Energy / 15 January 2019, 06:30am / Luyolo Mkentane
JOHANNESBURG – The Energy Intensive Users Group (EIUG) on Monday slammed Eskom’s request for a 15 percent tariff increase over the next three years, saying the embattled power utility’s business model needed to be relooked, while Econometrix chief economist Dr Azar Jammine warned the hike could plunge the struggling South African economy into a tailspin.
Eskom chief executive Phakamani Hadebe told the National Energy Regulator SA (Nersa) at the start of nationwide public hearings in Cape Town yesterday, that the utility was on the brink of a financial meltdown.
“Eskom has requested a 15 percent tariff increase over the next three years, this looks steep. We will agree, but Eskom’s finances have reached a stage where Eskom, alone, cannot solve all the challenges it is facing.”
He said there had been cost-cutting initiatives to help improve the financial situation, but stressed that Eskom had a balance sheet problem.
“The biggest challenge is the balance sheet of Eskom, which deteriorated over time,” he said.
Debt which stood at R380 billion at the beginning of last year has since grown to more than R419bn.
Hadebe warned that Eskom was close to a debt trap and apologised for the problems dogging the utility, saying: “Eskom deserves to apologise. It is compelled to apologise to South Africans for bringing these challenges. They were avoidable.
“All these challenges, load shedding, were built over time. But turning around an institution facing challenges takes time.”
EIUG programme director Shaul Nel said the lobby group wanted Nersa to reject Eskom’s request.
“Nersa must only allow inflation-linked increases. Nersa needs to balance the needs of consumers with Eskom’s requirements,” said Nel.
“It’s clear Eskom’s business model must be re-examined. It is our view that Eskom must just be run for cash to service debt while IPPs (Independent Power Producers) provide future generation development.”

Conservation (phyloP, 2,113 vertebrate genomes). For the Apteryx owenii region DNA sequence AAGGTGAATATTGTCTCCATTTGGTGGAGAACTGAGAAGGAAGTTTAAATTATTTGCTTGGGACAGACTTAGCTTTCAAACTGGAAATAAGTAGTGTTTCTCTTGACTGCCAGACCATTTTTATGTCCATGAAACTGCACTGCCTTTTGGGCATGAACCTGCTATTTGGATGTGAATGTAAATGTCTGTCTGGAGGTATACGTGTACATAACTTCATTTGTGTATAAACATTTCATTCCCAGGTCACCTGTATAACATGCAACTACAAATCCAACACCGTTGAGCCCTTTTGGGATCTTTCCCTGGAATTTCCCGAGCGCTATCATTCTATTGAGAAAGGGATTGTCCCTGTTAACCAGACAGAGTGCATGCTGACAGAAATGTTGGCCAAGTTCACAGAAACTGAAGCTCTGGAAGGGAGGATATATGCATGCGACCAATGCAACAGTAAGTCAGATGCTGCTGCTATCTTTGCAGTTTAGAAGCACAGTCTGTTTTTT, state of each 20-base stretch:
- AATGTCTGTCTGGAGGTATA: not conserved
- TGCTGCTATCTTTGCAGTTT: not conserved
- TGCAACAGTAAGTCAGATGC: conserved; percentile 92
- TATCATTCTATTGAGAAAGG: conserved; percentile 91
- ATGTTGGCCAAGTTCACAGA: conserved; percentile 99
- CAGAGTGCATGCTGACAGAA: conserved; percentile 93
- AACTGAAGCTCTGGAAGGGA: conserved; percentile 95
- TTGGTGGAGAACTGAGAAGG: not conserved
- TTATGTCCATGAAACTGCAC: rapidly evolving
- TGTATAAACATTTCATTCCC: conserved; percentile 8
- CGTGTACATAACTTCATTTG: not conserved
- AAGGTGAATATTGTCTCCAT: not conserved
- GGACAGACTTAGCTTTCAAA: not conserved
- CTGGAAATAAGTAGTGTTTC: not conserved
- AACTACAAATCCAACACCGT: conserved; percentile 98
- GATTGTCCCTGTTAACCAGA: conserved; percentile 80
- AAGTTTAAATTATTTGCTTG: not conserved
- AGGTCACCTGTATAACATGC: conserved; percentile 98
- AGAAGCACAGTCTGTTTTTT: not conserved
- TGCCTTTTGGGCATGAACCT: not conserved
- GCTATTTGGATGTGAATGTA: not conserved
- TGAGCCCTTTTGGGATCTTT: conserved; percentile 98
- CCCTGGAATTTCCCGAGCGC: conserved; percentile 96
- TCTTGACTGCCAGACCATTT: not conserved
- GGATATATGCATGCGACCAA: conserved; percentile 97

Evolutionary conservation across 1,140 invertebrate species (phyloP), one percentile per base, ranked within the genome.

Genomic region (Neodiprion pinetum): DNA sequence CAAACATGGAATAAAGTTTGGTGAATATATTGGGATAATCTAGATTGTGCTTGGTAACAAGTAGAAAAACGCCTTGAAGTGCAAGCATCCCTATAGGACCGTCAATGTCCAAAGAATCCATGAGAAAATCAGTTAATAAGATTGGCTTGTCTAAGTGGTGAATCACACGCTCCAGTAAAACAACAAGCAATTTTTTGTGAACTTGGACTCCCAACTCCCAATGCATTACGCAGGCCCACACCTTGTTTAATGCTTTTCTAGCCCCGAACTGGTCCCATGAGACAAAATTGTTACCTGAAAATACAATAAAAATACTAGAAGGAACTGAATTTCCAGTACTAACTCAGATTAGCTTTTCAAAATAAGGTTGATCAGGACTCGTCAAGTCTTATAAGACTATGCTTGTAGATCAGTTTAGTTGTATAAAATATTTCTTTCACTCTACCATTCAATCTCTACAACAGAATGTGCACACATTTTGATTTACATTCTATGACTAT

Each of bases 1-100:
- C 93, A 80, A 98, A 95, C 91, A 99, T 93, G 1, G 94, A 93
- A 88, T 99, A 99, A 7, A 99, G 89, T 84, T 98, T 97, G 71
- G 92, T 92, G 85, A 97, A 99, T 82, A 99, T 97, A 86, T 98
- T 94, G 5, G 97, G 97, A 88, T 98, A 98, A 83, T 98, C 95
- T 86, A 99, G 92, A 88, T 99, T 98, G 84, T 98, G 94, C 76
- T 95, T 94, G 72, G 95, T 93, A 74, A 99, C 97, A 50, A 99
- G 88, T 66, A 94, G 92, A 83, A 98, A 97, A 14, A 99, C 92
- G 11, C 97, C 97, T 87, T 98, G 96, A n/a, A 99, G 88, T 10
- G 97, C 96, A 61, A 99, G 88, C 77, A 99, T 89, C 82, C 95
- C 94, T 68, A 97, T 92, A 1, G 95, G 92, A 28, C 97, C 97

Ronald Chauke from Outa said: “Outa cannot accept such high tariff hikes at this stage, despite the fact that Eskom is broke.
“At best, we propose that Nersa should not allow Eskom to exceed CPI, which is around the 5 percent mark. Eskom should find savings by reducing the headcount and staff costs, along with returning to lower primary energy costs by undoing the inflated and often corrupt contracts entered into during the Jacob Zuma era.”
Jammine said he was not totally convinced that the 15 percent tariff increase, if granted, would help to resolve Eskom’s financial crisis.
He said a direct impact of the increase could result in consumers paying more for electricity, while the indirect impact could see a slowdown in economic activity.
“An increase could lead to less manufacturing and mining activities and less demand for electricity in general,” said Jammine.
“People will cut back on the usage of electricity than they are currently doing. They might try to switch to alternative sources of energy.”
Jammine warned that a sharp tariff increase could backfire and lead to Eskom incurring lower revenues than anticipated.
Eskom needed to come up with other solutions to address its financial challenges than to try and increase tariffs, he said.
“If they do increase tariffs in the way they are threatening to do, that could lead to overall economic growth decline.”